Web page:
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Vote for the 2014 One Read Book!

DBRL Next - April 14, 2014

logo-web1April elections aren’t just about school boards and city councils. Each year the Daniel Boone Regional Library asks area readers to help choose that year’s One Read book. One Read is a community-wide reading program that invites adults in Mid-Missouri to read the same book over the summer and then attend programs based on that book during the month of September.

Between now and May 2, cast your vote for either “Billy Lynn’s Long Halftime Walk” by Ben Fountain or “The Boys in the Boat: Nine Americans and Their Epic Quest for Gold at the 1936 Berlin Olympics” by Daniel Brown.

Learn more about these titles and cast your vote at oneread.org!

The post Vote for the 2014 One Read Book! appeared first on DBRL Next.

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Vote for the 2014 One Read Book!

Next Book Buzz - April 14, 2014

logo-web1April elections aren’t just about school boards and city councils. Each year the Daniel Boone Regional Library asks area readers to help choose that year’s One Read book. One Read is a community-wide reading program that invites adults in Mid-Missouri to read the same book over the summer and then attend programs based on that book during the month of September.

Between now and May 2, cast your vote for either “Billy Lynn’s Long Halftime Walk” by Ben Fountain or “The Boys in the Boat: Nine Americans and Their Epic Quest for Gold at the 1936 Berlin Olympics” by Daniel Brown.

Learn more about these titles and cast your vote at oneread.org!

The post Vote for the 2014 One Read Book! appeared first on DBRL Next.

Categories: Book Buzz

One Read Vote 2014

One Read - April 14, 2014
Vote for the Next One Read Book April 14-May 2

Billy Lynn’s Long Halftime Walk by Ben Fountain

The Boys in the Boat: Nine Americans and Their Epic Quest for Gold at the 1936 Berlin Olympics
by Daniel Brown Note: There is a poll embedded within this post, please visit the site to participate in this post's poll.

The post One Read Vote 2014 appeared first on One READ.

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Learn More About the 2014 One Read Finalists

One Read - April 14, 2014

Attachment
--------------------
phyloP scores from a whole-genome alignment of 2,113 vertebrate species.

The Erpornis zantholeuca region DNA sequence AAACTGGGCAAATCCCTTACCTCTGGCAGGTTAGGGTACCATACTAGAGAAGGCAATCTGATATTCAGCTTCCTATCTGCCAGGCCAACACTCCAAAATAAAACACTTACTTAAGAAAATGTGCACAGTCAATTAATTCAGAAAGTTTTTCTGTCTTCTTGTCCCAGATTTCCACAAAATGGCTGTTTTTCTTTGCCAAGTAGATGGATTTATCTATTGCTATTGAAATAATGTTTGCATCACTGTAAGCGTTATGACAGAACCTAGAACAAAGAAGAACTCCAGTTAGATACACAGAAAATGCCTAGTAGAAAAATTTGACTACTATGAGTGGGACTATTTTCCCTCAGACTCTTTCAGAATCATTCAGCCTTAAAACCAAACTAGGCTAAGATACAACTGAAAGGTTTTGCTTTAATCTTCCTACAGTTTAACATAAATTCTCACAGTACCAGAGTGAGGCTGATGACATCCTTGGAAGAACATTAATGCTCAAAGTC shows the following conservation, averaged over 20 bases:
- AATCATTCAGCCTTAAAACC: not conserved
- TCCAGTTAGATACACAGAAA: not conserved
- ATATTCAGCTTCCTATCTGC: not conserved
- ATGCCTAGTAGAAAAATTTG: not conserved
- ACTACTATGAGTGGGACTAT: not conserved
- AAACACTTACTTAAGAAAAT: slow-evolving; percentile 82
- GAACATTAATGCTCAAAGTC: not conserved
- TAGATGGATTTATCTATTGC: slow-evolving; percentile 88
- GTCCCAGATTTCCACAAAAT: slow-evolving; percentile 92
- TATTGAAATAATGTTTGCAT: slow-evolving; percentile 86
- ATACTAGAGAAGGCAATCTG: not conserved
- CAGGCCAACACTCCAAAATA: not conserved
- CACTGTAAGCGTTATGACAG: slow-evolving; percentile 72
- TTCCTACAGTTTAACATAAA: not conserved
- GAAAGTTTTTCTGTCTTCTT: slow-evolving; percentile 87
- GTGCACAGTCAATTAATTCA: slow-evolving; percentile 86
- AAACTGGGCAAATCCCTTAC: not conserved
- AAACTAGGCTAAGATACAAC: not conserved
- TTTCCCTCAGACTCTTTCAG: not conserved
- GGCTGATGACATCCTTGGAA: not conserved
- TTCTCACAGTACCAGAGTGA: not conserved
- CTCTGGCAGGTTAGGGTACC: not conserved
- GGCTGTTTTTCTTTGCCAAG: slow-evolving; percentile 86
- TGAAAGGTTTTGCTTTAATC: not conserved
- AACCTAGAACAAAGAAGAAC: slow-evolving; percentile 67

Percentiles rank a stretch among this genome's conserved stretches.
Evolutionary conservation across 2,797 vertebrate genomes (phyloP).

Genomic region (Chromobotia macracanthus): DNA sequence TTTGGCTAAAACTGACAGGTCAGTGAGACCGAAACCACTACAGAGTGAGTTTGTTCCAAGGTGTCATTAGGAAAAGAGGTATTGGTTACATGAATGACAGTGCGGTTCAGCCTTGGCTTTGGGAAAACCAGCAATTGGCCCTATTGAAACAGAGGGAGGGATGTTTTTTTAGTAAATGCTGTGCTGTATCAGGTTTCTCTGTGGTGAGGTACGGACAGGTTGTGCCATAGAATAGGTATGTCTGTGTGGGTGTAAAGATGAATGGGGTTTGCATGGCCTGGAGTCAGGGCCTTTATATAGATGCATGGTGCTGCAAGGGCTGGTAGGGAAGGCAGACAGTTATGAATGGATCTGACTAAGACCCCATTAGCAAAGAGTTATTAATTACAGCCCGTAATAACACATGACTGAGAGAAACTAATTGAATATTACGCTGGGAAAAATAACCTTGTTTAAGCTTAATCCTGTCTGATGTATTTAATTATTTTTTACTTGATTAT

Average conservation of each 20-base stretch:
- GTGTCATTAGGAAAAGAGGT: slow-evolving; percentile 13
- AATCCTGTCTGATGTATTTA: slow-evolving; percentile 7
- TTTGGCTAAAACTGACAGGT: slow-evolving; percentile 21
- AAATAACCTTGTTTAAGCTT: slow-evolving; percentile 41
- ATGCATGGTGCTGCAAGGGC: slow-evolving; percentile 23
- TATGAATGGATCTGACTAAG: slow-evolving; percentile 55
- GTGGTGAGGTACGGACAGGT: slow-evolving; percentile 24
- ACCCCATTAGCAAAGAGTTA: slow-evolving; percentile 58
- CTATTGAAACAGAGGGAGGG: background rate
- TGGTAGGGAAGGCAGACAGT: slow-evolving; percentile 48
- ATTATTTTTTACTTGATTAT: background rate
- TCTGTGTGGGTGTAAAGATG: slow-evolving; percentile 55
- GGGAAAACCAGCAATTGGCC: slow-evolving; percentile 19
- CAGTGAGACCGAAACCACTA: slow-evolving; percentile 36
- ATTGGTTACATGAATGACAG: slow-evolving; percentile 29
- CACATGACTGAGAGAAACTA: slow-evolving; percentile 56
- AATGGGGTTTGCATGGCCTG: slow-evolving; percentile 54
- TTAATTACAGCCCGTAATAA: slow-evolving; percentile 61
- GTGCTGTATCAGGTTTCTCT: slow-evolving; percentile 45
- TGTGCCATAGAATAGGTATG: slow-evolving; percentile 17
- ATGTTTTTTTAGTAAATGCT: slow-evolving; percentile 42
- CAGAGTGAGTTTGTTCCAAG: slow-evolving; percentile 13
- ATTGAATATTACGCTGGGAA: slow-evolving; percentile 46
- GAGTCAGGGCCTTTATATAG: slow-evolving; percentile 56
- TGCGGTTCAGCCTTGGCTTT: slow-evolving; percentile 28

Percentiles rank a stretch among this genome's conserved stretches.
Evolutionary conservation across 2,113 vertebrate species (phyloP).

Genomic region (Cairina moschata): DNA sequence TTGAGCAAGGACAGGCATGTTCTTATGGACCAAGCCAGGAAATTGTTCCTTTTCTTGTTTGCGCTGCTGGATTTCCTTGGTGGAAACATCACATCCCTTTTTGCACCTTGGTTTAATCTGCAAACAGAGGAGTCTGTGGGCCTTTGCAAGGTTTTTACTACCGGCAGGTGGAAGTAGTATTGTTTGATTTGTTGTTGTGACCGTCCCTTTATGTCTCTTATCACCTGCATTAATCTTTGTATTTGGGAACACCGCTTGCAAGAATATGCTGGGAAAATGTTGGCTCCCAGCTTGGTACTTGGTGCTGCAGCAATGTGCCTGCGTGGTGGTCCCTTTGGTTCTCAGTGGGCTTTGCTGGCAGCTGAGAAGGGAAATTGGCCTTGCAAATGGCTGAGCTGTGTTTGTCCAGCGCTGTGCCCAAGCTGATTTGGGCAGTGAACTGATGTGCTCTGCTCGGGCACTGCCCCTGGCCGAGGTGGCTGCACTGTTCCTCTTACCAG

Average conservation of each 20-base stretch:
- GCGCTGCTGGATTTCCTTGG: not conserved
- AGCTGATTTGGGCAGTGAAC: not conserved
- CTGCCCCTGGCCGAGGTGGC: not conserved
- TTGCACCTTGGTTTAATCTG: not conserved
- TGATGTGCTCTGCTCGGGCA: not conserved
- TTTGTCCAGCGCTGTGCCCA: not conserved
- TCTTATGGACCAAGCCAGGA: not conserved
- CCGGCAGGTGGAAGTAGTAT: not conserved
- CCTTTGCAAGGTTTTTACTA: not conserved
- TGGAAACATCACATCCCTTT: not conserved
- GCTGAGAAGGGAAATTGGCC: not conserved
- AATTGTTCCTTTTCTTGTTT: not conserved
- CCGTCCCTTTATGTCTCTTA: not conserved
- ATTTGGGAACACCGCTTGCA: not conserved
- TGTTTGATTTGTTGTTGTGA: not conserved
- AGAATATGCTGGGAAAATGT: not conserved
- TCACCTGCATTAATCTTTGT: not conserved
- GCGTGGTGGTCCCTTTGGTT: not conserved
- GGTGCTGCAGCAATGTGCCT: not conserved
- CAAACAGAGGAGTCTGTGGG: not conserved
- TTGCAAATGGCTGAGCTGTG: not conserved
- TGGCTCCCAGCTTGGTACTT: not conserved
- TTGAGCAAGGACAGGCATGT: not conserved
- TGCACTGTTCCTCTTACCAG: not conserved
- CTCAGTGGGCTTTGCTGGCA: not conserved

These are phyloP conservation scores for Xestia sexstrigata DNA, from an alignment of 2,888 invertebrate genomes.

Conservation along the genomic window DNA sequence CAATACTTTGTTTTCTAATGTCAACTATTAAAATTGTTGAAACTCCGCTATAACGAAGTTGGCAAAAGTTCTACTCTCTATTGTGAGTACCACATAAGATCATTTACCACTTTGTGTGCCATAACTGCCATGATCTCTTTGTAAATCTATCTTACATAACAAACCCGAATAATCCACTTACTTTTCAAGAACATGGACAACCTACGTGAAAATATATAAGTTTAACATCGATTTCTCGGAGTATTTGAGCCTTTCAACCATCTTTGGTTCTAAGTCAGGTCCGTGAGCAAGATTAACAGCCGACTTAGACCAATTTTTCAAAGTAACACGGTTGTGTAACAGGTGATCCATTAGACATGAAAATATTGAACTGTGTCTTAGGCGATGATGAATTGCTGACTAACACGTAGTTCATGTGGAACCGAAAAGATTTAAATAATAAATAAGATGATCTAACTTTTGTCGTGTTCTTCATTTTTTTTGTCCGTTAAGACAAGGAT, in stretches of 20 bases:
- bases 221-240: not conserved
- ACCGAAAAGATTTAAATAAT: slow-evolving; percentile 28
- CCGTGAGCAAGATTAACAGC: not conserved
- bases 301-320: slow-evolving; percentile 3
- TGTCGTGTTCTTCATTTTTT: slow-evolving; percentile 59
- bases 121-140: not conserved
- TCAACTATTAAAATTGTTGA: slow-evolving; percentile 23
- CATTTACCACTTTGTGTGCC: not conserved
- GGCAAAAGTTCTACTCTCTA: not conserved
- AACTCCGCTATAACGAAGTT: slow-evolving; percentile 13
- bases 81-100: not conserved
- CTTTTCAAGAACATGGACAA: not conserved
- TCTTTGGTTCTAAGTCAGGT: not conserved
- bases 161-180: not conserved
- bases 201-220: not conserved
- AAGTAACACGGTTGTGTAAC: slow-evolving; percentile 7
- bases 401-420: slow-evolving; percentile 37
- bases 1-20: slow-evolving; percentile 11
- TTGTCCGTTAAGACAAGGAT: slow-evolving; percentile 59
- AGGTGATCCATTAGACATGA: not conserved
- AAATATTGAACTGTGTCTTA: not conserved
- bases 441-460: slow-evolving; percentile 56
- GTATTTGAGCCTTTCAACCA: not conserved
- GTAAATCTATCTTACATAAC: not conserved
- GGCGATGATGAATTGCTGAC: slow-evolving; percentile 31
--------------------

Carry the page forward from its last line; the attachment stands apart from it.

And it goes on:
The One Read reading panel narrowed the list of more than 120 book suggestions for the 2014 program to two top contenders. Between now and May 2, cast your vote for either “Billy Lynn’s Long Halftime Walk” by Ben Fountain or “The Boys in the Boat: Nine Americans and Their Epic Quest for Gold at the 1936 Berlin Olympics” by Daniel Brown.

Billy Lynn's Long Halftime Walk by Ben Fountain“Billy Lynn’s Long Halftime Walk” by Ben Fountain

Embedded journalists capture and widely broadcast a heroic firefight between U.S. soldiers and a group of insurgents in Iraq. This satire follows the surviving members of the Bravo Squad during their final stop in a two-week, Army-organized series of PR stunts – participation in the half-time show at a Dallas Cowboys football game. By turns bleak and darkly comic, the story examines the huge divide between the realities of war in Iraq and the perceptions of that war in America.

Preview the first few pages of “Billy Lynn’s Long Halftime Walk.”

More information:

The Boys in the Boat by Daniel Brown“The Boys in the Boat: Nine Americans and Their Epic Quest for Gold at the 1936 Berlin Olympics” by Daniel Brown

An uplifting and fast-paced Cinderella story, this nonfiction work describes the journey of nine working class young men from the University of Washington as they row their way out of obscurity and into the gold-medal race at the 1936 Olympic games in Hitler’s Berlin. The story of poor, twice-orphaned Joe Rantz anchors this cinematic tale of passion and perseverance set against the struggles of the Great Depression and a looming second World War.

Preview the first few pages of “The Boys in the Boat.”

More information:

 

The post Learn More About the 2014 One Read Finalists appeared first on One READ.

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Resources for Green Thumbs at Your Library

DBRL Next - April 11, 2014